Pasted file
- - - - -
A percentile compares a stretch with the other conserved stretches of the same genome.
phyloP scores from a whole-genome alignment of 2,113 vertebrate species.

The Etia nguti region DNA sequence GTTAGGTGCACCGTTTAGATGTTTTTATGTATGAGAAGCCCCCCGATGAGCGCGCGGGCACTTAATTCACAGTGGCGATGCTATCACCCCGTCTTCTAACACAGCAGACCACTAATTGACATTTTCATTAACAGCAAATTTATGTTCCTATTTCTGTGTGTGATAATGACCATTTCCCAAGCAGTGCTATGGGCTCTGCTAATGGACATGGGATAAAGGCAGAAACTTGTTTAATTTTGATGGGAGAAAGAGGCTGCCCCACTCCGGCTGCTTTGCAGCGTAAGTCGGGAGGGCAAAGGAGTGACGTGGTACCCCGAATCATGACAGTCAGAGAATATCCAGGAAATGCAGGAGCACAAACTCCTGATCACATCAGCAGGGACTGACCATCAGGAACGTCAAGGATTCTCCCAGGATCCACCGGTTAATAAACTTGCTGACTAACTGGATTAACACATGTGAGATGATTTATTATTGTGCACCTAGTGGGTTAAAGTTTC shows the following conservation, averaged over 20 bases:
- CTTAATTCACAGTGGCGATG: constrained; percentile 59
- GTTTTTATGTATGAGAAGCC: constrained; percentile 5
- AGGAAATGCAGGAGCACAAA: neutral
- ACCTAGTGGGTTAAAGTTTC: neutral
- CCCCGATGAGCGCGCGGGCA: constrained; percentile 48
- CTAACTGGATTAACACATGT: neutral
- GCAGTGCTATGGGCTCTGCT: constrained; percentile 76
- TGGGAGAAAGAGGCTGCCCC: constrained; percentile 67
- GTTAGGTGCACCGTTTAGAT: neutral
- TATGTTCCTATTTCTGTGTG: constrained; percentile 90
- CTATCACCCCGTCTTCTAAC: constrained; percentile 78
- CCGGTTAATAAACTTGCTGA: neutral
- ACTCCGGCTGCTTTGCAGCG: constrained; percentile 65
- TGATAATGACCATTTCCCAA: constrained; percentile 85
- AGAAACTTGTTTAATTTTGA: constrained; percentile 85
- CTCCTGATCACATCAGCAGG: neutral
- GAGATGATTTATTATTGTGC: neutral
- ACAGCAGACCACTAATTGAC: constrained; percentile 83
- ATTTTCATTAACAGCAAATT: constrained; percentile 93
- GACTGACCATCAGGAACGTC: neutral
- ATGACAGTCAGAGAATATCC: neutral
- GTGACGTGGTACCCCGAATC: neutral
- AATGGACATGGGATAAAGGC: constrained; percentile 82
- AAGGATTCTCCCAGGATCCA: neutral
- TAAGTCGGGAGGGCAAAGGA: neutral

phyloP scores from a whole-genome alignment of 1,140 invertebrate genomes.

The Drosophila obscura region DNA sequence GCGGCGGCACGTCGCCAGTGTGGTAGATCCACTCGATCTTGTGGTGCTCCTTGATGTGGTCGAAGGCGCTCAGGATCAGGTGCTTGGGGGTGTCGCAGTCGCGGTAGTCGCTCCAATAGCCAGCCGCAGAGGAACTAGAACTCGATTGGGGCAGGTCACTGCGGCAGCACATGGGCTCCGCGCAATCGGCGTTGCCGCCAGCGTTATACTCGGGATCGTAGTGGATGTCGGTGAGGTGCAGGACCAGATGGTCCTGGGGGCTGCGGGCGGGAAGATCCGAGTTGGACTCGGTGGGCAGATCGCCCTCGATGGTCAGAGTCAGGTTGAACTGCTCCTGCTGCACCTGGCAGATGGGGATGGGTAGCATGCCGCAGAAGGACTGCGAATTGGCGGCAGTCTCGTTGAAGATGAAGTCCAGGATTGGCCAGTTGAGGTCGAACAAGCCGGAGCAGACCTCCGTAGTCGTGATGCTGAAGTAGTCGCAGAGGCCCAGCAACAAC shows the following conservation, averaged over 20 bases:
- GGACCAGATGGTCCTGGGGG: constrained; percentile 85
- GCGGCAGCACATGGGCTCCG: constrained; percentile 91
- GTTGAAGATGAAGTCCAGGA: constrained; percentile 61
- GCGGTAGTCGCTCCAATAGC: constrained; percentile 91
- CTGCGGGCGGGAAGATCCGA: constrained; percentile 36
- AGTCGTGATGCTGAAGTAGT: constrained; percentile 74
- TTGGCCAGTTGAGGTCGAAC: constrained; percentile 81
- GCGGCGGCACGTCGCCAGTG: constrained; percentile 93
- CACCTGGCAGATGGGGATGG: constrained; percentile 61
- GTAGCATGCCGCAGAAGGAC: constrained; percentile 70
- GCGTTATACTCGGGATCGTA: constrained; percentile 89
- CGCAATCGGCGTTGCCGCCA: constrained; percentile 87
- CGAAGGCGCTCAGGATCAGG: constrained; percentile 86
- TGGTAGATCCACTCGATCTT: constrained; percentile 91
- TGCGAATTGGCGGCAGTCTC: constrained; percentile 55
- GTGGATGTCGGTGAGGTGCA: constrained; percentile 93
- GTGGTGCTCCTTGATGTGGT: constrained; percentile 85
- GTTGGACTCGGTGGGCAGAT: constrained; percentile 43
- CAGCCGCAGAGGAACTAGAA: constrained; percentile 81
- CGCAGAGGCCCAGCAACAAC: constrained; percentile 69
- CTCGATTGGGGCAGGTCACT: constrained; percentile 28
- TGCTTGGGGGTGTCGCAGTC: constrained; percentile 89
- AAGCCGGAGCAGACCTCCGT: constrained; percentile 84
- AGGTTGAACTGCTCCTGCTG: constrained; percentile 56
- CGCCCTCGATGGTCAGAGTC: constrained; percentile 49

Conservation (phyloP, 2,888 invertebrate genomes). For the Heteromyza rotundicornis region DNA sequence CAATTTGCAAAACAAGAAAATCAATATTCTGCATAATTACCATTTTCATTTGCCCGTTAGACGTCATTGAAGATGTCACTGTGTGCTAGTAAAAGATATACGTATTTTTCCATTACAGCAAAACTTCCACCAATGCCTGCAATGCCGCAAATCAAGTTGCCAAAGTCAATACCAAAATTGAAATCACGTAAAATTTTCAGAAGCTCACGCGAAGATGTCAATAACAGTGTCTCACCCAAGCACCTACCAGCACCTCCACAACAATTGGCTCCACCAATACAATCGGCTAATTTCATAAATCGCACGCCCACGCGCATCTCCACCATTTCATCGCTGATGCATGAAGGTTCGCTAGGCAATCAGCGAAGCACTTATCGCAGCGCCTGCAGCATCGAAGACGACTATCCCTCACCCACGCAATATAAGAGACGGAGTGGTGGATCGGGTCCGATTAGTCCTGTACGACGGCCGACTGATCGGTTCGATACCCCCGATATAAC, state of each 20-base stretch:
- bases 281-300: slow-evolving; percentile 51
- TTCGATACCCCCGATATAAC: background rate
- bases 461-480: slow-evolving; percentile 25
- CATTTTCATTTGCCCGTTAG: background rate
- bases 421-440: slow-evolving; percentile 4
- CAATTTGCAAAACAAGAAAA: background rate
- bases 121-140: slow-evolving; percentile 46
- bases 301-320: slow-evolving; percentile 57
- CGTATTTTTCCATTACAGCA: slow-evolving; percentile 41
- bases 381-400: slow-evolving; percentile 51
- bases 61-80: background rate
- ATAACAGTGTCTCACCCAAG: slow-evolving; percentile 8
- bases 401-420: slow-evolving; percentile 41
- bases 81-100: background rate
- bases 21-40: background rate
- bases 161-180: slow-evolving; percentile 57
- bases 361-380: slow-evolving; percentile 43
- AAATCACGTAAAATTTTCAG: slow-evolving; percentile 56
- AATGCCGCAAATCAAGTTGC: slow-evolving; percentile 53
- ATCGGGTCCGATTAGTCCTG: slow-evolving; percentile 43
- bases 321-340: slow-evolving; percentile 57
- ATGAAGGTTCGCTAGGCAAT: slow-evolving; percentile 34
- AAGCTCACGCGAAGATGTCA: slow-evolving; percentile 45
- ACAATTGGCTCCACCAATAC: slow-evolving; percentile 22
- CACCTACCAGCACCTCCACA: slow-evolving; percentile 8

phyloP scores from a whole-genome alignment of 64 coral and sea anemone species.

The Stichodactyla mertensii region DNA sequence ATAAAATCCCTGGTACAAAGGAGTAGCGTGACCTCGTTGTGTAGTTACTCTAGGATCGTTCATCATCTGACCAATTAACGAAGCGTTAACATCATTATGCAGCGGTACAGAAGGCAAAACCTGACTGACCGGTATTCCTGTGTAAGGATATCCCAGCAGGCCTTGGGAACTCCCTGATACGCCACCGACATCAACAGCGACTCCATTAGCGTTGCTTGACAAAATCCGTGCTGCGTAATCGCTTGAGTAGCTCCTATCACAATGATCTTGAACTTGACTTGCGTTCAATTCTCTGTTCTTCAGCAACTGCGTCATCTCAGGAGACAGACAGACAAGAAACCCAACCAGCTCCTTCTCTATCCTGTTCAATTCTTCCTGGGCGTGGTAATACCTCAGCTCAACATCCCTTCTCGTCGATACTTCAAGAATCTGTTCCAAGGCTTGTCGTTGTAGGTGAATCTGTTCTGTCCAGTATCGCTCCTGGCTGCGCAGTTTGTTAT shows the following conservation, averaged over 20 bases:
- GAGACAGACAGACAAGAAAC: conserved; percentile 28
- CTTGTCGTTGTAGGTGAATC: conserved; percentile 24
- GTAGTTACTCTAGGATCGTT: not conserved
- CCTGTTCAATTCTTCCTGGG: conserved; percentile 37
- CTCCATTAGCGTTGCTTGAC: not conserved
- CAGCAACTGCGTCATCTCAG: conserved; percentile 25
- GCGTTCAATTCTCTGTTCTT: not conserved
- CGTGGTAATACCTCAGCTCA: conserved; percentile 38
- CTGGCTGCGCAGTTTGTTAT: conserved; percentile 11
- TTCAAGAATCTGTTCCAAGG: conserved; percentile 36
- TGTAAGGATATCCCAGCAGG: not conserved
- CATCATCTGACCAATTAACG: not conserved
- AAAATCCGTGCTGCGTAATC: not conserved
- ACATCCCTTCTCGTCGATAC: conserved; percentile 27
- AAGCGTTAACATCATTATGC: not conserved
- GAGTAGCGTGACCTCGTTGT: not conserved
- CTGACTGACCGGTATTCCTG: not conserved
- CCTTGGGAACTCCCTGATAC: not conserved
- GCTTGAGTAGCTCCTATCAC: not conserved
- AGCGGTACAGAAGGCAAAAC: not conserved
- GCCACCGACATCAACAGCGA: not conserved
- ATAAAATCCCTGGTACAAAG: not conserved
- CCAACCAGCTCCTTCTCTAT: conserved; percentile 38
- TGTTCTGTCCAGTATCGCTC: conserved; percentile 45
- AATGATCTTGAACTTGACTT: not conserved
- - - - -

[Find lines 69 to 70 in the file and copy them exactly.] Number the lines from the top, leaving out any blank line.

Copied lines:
- bases 401-420: slow-evolving; percentile 41
- bases 81-100: background rate